From: Andy Soos, ENN
Published April 20, 2011 06:31 PM

Gone Fishing

Many fish populations are on the decline. Still there is some positive news. When the new fishing year kicks off on May 1, groundfish fishermen will have more opportunity to fish in Northeast waters, small-vessel owners will get a boost through permit banks, and stocks will continue on the path to rebuilding. This year’s higher catch limits will affect 12 groundfish stocks. These stocks include: Georges Bank cod, Gulf of Maine cod, Georges Bank yellowtail flounder, Southern New England/Mid-Atlantic yellowtail flounder, Cape Cod/Gulf of Maine yellowtail flounder, American plaice, witch flounder, Georges Bank winter flounder, Southern New England. NOAA has also reopened to commercial and recreational fishing 1,041 square miles of Gulf waters immediately surrounding the Deepwater Horizon wellhead, just east of Louisiana. This is the twelfth and final reopening in federal waters since July 22, and opens all of the areas in Federal waters formerly closed to fishing due to the Deepwater Horizon oil spill.


“Fishing is vital to our coastal communities, their economies, and the men and women who work on the water to bring healthy seafood to our tables,” U.S Commerce Secretary Gary Locke said. “Starting May 1, we will raise catch limits for 12 important groundfish stocks.”

Groundfish are fish that live on, in, or near the bottom of the body of water they inhabit. Some typical saltwater groundfish species are sole, flounder, and halibut.

"The increase in catch limits is a result of the rebuilding process underway and is one of many steps we are taking to grow economic opportunity in diverse, working waterfronts that support fishing jobs in the Northeast," said Jane Lubchenco, Ph.D., under secretary of commerce for oceans and atmosphere and NOAA Administrator.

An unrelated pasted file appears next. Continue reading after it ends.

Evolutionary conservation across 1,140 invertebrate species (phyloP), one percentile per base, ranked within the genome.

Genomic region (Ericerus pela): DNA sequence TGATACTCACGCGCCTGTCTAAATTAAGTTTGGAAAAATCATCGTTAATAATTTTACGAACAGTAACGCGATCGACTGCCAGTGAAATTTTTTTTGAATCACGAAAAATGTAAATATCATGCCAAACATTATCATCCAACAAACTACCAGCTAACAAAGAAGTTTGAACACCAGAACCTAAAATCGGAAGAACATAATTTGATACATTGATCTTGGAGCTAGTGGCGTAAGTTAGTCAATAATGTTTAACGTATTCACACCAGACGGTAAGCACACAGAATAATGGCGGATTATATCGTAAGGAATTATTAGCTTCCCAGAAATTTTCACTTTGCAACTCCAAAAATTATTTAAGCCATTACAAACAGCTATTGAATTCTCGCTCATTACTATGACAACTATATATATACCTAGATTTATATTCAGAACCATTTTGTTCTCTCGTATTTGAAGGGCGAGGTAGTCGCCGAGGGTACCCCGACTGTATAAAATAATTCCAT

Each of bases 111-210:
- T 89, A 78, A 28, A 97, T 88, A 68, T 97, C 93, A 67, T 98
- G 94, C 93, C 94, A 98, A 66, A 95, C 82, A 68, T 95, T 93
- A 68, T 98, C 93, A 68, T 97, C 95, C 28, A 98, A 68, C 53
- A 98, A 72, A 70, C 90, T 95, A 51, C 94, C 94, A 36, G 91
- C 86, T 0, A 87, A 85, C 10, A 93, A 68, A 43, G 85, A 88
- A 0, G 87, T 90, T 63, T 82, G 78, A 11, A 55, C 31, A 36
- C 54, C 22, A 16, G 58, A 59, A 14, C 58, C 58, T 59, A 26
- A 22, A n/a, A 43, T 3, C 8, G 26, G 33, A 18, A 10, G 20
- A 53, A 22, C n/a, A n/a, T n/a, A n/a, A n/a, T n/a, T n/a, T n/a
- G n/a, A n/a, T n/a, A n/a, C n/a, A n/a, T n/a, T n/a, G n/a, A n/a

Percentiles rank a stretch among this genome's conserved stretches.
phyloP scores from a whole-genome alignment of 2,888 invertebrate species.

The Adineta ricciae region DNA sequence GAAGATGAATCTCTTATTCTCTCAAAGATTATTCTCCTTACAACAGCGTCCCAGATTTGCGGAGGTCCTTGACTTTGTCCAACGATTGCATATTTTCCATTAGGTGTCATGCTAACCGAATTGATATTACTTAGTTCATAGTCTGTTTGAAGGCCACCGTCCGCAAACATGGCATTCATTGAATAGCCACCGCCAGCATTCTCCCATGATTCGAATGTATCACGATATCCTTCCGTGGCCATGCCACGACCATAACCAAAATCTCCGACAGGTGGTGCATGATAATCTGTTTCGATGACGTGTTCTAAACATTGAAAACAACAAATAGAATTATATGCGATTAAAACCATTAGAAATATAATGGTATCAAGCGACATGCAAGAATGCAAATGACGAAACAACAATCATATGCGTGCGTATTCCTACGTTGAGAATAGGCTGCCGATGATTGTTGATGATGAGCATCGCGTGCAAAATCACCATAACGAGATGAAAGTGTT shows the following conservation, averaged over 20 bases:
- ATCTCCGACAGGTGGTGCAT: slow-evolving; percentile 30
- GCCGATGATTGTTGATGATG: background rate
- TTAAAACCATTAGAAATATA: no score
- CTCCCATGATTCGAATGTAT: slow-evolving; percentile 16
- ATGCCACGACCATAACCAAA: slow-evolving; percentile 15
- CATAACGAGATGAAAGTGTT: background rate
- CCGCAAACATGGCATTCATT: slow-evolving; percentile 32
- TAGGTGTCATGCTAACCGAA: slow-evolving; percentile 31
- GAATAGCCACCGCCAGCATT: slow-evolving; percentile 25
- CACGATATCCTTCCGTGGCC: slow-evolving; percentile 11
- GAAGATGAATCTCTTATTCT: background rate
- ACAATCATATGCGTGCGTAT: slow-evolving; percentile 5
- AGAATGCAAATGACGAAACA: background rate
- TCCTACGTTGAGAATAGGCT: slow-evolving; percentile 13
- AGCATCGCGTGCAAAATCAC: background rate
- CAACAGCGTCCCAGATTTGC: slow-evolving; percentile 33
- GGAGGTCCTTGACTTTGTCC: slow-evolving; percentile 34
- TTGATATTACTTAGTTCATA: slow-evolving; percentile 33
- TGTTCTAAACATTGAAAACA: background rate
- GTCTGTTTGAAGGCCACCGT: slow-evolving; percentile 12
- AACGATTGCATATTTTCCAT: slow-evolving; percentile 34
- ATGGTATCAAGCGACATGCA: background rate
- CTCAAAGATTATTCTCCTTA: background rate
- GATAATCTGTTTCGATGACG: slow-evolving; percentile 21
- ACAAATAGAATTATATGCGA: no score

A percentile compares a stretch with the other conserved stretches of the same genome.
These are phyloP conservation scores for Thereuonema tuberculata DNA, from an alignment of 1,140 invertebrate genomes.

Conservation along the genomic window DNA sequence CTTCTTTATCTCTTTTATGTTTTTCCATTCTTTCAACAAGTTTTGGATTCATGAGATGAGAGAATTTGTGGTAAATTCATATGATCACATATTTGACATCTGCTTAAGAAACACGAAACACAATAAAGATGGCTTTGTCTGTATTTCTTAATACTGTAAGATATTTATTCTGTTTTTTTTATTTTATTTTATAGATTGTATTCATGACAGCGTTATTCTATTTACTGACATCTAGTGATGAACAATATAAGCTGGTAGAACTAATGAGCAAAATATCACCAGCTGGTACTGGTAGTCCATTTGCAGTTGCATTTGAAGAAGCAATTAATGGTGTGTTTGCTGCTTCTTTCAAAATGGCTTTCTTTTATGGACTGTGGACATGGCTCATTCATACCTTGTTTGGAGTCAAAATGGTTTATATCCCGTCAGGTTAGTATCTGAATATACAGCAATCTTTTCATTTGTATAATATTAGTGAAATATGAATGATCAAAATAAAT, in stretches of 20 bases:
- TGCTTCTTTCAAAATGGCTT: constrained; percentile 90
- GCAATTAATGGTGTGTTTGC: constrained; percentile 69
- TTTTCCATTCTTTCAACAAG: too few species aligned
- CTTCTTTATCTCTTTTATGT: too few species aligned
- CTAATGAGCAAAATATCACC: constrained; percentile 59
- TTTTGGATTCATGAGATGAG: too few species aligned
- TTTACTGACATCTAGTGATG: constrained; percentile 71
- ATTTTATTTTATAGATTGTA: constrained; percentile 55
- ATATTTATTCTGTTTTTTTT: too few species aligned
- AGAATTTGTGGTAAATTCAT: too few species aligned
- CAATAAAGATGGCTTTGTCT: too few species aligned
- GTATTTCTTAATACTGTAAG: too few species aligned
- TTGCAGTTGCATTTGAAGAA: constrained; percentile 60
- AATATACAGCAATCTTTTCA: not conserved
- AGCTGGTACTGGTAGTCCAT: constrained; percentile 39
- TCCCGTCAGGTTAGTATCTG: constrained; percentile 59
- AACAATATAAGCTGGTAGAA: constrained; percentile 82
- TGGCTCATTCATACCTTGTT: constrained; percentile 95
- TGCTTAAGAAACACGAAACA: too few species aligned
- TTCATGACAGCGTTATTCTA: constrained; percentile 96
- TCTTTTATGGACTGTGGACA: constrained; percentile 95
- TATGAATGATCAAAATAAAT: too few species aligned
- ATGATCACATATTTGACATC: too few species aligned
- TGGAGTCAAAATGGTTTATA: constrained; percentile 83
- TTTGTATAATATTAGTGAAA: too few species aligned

Catch limit increases for 11 of the stocks are due to successful rebuilding efforts, while the Georges Bank yellowtail flounder increase comes as a result of rebuilding and negotiations with Canada thanks to Congressional modifications to existing U.S. law. As a result of those negotiations, U.S. fishermen will receive an additional 2.5 million pounds, a 44 percent increase in catch allocation than the level previously agreed to for 2011.

In addition to higher catch limits, other measures will go into effect on May 1:

* NOAA approved four new permit bank sectors that provide small-scale fishermen from coastal communities with a source of more affordable catch allocation or fishing days.

* NOAA approved a two-year delay, until 2013, in the requirement for the fishing industry to cover the costs of dockside monitoring. The delay will reduce operating costs for the industry while it adjusts to the new management system.

* Due to concerns expressed by fishermen and researchers, a small area in the southern Gulf of Maine will be closed to groundfishing from April through June. The short-term closure, timed during spawning season, is intended to boost the recovery of the Gulf of Maine cod stock.

* Fishermen who practice a traditional form of fishing by using a hand-held line to catch groundfish will be allowed to fish closer to shore in areas previously closed to them, and will be exempted from the requirement to pay for dockside monitoring.

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